Heat-Treating Equipment

Successful heat treating requires close control over all factors affecting the heating and cooling of metals. Such control is possible only when the proper equipment is available and the equipment is selected to fit the particular job. Thus, the furnace must be of the proper size and type and must be so controlled that temperatures are kept within the limits prescribed for each operation. Even the atmosphere within the furnace affects the condition of the part being heat treated. Further, the quenching equipment and the quenching medium must be selected to fit the metal and the heattreating operation. Finally, there must be equipment for handling parts and materials, for cleaning metals, and for straightening parts.

Furnaces and Salt Baths

There are many different types and sizes of furnaces used in heat treatment. As a general rule, furnaces are designed to operate in certain specific temperature ranges and attempted use in other ranges frequently results in work of inferior quality. In addition, using a furnace beyond its rated maximum temperature shortens its life and may necessitate costly and time consuming repairs.

Fuel fired furnaces (gas or oil) require air for proper combustion and an air compressor or blower is therefore necessary. These furnaces are usually of the muffler type; that is, the combustion of the fuel takes place outside of and around the chamber in which the work is placed. If an open muffler is used, the furnace should be designed to prevent the direct impingement of flame on the work.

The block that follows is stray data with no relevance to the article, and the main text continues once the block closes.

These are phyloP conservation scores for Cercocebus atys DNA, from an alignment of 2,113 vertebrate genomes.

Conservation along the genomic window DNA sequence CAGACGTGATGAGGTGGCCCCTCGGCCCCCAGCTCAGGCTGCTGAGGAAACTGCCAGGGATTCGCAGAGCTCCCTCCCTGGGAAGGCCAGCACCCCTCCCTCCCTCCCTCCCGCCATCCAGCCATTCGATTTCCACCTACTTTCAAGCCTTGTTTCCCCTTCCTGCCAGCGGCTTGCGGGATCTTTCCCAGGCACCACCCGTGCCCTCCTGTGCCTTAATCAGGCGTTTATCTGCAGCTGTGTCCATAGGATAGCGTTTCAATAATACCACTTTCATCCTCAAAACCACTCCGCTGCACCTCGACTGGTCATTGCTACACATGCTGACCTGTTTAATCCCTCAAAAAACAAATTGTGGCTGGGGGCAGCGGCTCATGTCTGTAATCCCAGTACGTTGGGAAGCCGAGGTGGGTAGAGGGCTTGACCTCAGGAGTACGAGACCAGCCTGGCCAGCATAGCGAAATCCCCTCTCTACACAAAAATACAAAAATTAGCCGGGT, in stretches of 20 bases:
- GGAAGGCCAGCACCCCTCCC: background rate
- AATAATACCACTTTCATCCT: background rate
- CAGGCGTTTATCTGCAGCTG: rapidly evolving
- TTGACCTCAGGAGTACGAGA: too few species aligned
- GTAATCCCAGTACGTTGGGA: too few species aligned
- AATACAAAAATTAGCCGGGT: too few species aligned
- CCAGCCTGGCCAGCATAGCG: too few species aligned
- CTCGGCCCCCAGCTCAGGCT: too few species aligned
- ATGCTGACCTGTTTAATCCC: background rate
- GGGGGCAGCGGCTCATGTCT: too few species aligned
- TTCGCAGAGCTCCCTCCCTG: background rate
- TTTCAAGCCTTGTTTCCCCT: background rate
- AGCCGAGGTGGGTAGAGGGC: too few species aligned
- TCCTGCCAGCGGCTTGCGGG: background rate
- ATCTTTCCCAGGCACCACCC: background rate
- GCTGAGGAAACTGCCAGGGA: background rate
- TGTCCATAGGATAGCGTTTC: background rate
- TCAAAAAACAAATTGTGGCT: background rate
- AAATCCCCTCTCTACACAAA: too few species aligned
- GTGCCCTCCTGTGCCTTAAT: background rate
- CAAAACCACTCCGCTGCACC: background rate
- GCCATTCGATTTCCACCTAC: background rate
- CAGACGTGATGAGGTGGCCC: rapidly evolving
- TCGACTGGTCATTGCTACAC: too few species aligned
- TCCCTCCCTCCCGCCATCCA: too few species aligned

In furnaces heated by electricity, the heating elements are generally in the form of wire or ribbon. Good design requires incorporation of additional heating elements at locations where maximum heat loss may be expected. Such furnaces commonly operate at up to a maximum temperature of about 2,000 °F. Furnaces operating at temperatures up to about 2,500 °F usually employ resistor bars of sintered carbides.

Temperature Measurement and Control

Temperature in the heat-treating furnace is measured by a thermoelectric instrument known as a pyrometer. This instrument measures the electrical effect of a thermocouple and, hence, the temperature of the metal being treated. A complete pyrometer consists of three parts—a thermocouple, extension leads, and meter. Furnaces intended primarily for tempering may be heated by gas or electricity and are frequently equipped with a fan for circulating the hot air.

Salt baths are available for operating at either tempering or hardening temperatures. Depending on the composition of the salt bath, heating can be conducted at temperatures as low as 325 °F to as high as 2,450 °F. Lead baths can be used in the temperature range of 650 °F to 1,700 °F. The rate of heating in lead or salt baths is much faster in furnaces.